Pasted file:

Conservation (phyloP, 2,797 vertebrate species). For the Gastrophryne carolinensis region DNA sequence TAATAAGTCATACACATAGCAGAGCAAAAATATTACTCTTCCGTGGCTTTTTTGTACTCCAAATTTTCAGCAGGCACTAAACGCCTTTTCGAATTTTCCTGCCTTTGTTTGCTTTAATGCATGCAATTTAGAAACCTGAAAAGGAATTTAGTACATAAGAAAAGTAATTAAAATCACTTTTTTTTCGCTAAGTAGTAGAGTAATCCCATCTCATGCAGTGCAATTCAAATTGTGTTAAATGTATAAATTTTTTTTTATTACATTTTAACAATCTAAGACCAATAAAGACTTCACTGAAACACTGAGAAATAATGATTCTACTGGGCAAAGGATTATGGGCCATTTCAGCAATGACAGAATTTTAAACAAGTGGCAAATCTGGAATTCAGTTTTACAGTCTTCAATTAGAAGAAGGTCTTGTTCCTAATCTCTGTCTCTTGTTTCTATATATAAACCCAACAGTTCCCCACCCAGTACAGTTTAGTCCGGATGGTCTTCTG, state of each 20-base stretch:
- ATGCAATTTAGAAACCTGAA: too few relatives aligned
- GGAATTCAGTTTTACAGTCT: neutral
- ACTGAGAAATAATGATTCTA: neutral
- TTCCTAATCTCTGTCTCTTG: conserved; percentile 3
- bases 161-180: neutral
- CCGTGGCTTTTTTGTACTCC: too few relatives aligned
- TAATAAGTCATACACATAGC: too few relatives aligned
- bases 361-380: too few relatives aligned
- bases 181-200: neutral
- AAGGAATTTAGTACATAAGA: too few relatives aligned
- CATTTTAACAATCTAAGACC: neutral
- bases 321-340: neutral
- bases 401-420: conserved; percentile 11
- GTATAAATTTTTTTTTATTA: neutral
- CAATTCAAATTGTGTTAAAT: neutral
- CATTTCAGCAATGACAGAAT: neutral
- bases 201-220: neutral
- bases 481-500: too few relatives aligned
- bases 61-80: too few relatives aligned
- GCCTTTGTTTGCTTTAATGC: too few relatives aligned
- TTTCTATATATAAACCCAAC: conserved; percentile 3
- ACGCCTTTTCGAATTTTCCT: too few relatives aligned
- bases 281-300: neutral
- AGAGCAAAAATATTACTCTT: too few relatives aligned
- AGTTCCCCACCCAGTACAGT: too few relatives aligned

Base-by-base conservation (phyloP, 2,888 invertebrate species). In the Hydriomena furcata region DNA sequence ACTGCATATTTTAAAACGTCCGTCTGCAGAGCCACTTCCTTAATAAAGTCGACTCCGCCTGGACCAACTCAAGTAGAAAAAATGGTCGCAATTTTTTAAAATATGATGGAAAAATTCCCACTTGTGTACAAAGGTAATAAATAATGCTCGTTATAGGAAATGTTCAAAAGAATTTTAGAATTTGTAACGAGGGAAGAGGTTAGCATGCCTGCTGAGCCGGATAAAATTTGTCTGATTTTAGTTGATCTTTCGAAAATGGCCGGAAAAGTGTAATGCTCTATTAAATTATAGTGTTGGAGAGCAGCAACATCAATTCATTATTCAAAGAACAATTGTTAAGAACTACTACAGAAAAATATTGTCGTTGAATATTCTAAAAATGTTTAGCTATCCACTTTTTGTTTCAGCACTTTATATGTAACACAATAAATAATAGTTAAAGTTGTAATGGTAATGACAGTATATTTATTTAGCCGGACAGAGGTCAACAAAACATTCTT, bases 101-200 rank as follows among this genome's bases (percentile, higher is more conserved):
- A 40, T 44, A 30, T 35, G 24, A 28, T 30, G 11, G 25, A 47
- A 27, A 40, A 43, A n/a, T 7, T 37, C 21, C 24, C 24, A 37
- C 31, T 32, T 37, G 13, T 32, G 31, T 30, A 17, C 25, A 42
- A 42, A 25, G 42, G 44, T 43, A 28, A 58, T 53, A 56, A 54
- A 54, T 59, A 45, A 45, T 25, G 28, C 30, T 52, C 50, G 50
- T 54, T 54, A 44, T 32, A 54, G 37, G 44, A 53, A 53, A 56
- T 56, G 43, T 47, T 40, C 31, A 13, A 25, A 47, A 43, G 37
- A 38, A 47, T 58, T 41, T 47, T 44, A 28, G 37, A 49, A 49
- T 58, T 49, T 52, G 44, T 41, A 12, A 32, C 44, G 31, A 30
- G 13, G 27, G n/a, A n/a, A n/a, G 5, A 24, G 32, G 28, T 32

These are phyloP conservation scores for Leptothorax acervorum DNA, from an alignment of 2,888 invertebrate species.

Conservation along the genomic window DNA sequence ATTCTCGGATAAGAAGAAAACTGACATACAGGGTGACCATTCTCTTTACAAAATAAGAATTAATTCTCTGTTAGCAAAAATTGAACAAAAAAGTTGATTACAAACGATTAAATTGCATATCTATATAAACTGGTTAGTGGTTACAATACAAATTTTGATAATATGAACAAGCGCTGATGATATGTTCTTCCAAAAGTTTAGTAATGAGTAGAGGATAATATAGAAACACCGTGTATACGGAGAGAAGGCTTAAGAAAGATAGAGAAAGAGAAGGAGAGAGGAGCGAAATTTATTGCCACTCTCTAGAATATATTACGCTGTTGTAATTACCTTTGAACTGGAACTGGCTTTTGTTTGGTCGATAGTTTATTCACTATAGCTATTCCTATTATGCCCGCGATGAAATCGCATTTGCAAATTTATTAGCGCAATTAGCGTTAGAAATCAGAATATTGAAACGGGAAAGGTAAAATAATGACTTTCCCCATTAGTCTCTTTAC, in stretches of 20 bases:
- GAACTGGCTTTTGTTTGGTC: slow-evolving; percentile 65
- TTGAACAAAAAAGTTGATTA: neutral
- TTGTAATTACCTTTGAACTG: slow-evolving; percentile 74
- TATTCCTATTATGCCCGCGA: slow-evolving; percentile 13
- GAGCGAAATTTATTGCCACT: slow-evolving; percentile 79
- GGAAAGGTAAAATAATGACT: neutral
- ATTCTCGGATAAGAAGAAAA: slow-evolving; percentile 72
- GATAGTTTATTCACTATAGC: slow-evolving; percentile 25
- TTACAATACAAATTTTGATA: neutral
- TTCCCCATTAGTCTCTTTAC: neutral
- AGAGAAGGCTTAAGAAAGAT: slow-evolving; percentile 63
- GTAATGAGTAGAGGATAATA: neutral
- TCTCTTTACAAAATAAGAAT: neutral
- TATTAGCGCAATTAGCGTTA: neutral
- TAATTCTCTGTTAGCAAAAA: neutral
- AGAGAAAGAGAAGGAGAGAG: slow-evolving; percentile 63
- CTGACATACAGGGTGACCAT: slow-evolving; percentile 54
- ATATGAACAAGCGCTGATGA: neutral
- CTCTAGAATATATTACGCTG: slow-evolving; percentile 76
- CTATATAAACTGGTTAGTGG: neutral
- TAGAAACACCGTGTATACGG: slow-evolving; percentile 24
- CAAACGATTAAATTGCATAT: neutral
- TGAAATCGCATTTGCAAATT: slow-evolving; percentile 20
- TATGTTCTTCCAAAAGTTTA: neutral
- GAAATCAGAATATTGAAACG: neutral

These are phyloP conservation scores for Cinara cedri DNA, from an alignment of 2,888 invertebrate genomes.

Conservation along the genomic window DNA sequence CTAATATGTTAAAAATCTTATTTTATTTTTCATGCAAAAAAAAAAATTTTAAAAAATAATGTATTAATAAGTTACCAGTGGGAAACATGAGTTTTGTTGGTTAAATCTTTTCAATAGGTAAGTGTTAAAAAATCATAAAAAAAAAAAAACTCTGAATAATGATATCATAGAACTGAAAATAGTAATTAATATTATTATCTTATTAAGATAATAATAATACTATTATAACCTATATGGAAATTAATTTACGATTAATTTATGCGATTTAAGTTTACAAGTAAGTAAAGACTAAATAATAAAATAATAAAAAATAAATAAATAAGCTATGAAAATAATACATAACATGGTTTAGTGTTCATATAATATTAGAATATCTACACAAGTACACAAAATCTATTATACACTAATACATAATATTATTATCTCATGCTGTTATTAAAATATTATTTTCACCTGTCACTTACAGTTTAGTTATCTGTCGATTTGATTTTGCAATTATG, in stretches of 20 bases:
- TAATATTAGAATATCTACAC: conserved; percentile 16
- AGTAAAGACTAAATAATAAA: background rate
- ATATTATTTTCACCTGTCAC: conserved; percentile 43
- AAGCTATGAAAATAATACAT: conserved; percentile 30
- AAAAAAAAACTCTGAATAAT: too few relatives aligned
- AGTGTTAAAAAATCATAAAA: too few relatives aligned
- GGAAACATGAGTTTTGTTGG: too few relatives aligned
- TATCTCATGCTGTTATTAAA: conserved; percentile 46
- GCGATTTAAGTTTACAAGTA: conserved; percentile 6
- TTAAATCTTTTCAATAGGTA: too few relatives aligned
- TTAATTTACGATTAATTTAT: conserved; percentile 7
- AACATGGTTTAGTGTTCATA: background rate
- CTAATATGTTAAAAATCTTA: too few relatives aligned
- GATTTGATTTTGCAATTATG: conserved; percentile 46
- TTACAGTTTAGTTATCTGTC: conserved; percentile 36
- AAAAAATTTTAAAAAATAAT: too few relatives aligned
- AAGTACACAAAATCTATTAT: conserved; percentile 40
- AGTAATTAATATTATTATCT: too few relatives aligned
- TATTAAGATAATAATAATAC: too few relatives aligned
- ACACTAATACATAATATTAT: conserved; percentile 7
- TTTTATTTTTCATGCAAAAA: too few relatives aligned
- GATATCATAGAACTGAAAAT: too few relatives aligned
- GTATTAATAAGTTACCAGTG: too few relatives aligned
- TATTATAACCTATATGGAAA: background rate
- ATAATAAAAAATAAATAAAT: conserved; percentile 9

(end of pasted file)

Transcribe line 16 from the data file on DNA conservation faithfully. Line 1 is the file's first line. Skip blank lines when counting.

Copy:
- CAATTCAAATTGTGTTAAAT: neutral